All of which is completely irrelevant to American policy in a Presidential election year when American voters are afraid and are looking for a Presidential strong-man who will protect America from the radical terrorists being created by all that Islamic/Hindu conflict. Especially since the conflict is more about population pressures, modernization and the western exploitation of oil producing nations for their oil wealth, combined with the absence of strong nation states in the region. Religion is more of a reaction to the other problems than it is the cause of them.

Even if more troops were the solution, the U.S. is totally tied down now in Iraq. There is only one place to get more American troops, so Obama is promising to break loose three brigades and send them to Afghanistan. McCain is making similar tough-man noises. What those troops would do once they reached the superb guerrilla territory of Afghanistan is not mentioned from either camp. Exactly like the occupation of the conquered Iraq has been since weeks after the initial invasion, Afghanistan is becoming a theater of shadow puppets designed to distract the American voters and make the Presidential candidates each look tougher. What is happening in Afghanistan is unimportant except for how it causes American voters to vote to choose the next President. The result is that the media presents nothing but shadows and uninformed images manipulated by American political actors and designed to influence votes instead of policies.

Want to look tough on terrorism? Promise to send more troops to Afghanistan. Until recently it was a cheap promise, although the apparent shifting of Islamic fighters from Iraq appears to have caused an increase in America casualties in Afghanistan as experience guerrillas have redeployed their experience with IEDs from Iraq to Afghanistan.

How much better argument against a country-by-country strategy of deploying military do you want? It's whack-a-mole, and the military by itself is a poor mole-whacking hammer as the Soviets proved on the same battle ground in the 80's. And they had a lot more troops to send than we do.

We can't just leave Afghanistan as Bush 41 did two decades ago, but the problems there will not be solved by sending more troops and blowing more stuff up; And it damned sure won't be solved by frightened voters casting a vote for the presidential candidate who talks toughest. Kaplan makes a very important point when he says "we are in danger of conceiving of war in narrow military terms alone, and thus getting the politics wrong." Kevin is right. "...our presence should be targeted, tightly constrained, and mostly economic and diplomatic."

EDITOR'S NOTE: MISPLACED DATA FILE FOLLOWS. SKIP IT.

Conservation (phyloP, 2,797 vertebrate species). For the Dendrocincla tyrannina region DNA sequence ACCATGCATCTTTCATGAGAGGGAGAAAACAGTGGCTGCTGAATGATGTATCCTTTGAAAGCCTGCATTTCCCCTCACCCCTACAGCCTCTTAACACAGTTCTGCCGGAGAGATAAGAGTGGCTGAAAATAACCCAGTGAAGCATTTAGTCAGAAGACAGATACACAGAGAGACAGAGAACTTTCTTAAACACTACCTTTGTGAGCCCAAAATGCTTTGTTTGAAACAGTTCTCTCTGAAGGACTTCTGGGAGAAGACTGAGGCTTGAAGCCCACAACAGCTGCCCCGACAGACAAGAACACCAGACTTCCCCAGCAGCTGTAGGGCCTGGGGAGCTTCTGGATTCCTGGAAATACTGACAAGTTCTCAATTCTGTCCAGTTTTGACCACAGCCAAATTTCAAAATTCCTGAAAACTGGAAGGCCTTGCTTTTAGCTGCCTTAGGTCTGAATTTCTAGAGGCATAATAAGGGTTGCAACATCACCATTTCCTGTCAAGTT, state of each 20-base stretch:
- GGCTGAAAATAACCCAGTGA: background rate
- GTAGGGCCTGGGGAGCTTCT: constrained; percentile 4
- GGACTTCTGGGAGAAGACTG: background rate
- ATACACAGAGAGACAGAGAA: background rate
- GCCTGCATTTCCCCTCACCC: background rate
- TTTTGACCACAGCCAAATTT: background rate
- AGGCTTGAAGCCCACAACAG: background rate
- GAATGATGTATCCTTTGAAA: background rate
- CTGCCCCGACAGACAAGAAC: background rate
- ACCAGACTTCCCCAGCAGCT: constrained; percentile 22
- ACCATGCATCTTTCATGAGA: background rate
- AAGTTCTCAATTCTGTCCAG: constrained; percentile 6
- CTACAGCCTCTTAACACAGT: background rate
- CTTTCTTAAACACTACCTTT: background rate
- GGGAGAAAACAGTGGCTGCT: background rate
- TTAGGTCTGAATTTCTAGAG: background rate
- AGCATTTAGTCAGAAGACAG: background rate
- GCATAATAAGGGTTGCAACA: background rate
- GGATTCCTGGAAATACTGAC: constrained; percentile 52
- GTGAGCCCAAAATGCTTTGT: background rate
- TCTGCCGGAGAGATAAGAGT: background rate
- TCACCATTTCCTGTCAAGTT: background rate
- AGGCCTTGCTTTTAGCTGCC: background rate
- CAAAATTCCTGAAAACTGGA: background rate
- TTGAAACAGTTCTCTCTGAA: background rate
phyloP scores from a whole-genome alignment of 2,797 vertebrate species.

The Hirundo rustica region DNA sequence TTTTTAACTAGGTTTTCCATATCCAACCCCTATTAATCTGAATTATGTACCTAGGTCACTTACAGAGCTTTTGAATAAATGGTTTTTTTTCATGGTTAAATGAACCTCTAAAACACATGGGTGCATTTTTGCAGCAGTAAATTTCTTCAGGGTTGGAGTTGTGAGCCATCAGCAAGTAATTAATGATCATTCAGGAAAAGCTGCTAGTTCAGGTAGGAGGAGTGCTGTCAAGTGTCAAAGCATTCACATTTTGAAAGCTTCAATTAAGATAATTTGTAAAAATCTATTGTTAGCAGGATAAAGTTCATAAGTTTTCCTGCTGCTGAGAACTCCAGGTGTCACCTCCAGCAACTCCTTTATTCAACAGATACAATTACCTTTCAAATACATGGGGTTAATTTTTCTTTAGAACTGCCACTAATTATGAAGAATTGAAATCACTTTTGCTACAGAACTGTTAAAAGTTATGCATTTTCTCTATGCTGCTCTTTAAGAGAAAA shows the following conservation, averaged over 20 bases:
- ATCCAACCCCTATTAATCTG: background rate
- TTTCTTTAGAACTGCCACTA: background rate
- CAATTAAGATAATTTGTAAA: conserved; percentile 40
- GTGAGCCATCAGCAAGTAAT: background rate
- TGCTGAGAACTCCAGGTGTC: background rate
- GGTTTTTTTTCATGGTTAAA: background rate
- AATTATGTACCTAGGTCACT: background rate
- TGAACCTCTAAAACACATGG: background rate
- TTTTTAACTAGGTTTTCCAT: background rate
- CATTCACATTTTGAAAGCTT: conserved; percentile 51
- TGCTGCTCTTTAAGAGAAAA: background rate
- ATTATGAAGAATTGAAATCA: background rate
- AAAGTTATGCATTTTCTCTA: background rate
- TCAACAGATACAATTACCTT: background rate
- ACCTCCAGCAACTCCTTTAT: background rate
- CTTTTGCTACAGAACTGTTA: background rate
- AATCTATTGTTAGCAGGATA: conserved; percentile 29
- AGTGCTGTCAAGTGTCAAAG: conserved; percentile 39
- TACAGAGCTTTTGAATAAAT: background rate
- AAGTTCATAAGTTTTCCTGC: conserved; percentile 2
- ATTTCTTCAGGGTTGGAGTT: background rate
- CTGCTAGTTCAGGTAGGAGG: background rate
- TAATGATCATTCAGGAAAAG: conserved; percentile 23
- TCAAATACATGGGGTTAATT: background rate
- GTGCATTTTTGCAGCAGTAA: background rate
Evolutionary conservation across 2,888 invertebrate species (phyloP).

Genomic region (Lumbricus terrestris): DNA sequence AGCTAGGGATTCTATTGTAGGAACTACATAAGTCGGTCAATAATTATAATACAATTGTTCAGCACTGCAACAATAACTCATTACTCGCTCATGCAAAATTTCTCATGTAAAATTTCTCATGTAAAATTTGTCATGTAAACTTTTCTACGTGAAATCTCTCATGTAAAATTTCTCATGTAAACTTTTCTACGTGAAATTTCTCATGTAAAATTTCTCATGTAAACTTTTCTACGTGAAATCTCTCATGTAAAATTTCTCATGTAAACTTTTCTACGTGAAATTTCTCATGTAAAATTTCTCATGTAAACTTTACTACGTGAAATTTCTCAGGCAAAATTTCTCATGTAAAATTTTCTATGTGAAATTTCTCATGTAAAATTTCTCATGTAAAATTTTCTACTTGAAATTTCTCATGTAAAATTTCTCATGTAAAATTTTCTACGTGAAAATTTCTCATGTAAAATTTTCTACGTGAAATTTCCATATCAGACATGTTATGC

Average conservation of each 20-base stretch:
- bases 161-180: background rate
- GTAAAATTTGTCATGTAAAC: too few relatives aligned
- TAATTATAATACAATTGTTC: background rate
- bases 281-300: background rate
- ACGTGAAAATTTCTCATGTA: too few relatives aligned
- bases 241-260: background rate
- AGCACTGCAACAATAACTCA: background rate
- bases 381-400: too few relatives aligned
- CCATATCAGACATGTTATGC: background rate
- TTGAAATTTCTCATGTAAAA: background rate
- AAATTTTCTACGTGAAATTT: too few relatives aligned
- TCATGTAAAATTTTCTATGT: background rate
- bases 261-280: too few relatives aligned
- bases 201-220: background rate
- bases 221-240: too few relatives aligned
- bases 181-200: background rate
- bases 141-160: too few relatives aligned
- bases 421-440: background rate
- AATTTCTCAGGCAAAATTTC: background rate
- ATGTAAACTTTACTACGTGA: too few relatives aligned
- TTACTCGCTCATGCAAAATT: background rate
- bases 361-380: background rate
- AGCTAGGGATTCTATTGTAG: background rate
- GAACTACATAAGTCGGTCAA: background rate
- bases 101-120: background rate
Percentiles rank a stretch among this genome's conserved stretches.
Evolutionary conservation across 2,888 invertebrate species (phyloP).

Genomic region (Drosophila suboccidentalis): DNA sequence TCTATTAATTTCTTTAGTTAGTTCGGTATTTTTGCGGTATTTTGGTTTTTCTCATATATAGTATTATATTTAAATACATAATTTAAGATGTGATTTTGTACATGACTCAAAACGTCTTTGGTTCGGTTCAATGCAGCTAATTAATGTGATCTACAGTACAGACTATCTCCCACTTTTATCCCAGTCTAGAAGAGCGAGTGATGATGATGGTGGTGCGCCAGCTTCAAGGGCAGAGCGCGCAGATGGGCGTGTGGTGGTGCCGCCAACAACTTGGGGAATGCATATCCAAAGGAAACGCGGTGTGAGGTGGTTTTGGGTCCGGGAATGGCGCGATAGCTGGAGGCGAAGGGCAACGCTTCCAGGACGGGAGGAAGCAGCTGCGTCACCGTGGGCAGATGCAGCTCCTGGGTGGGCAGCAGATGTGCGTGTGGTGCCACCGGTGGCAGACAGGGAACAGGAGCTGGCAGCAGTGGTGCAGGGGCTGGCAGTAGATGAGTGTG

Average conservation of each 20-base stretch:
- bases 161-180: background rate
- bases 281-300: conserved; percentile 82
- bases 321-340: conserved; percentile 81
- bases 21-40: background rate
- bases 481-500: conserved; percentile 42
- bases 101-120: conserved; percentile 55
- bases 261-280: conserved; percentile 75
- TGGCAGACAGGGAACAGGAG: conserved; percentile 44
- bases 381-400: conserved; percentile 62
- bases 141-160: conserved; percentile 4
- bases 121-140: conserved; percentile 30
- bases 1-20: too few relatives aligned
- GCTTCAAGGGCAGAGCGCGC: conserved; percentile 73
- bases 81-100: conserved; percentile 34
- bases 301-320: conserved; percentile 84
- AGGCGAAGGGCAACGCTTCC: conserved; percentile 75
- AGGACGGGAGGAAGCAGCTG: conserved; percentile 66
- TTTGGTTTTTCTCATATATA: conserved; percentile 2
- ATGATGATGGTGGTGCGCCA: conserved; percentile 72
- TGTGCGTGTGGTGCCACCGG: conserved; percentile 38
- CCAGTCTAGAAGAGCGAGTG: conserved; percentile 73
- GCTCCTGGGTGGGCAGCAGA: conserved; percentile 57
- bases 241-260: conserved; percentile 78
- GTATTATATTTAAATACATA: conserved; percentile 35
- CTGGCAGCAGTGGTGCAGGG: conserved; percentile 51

Kevin's approach has the advantage of being something that might work, unlike sending more (but never enough) troops. It also has a second major advantage - it's an approach America might be able to afford considering the hollowed out under-trained and poorly equipped Army and Marine Corps Bush and Cheney have left for us to use.

None of this matters until after November 4th, unless Cheney is allowed to do something utterly stupid between now and January 20th. American policy toward Afghanistan and the Middle East in general is not going to move forward while Bush remains President, and we aren't even going to hear much that makes sense during the Presidential campaigns. That doesn't mean things aren't going to get worse in the Middle East or that the U.S. government won't do something utterly stupid (again.) It just means that there is no room for even discussion of a rational policy until January 20th - and not afterwards if McCain steals wins Bush's third term.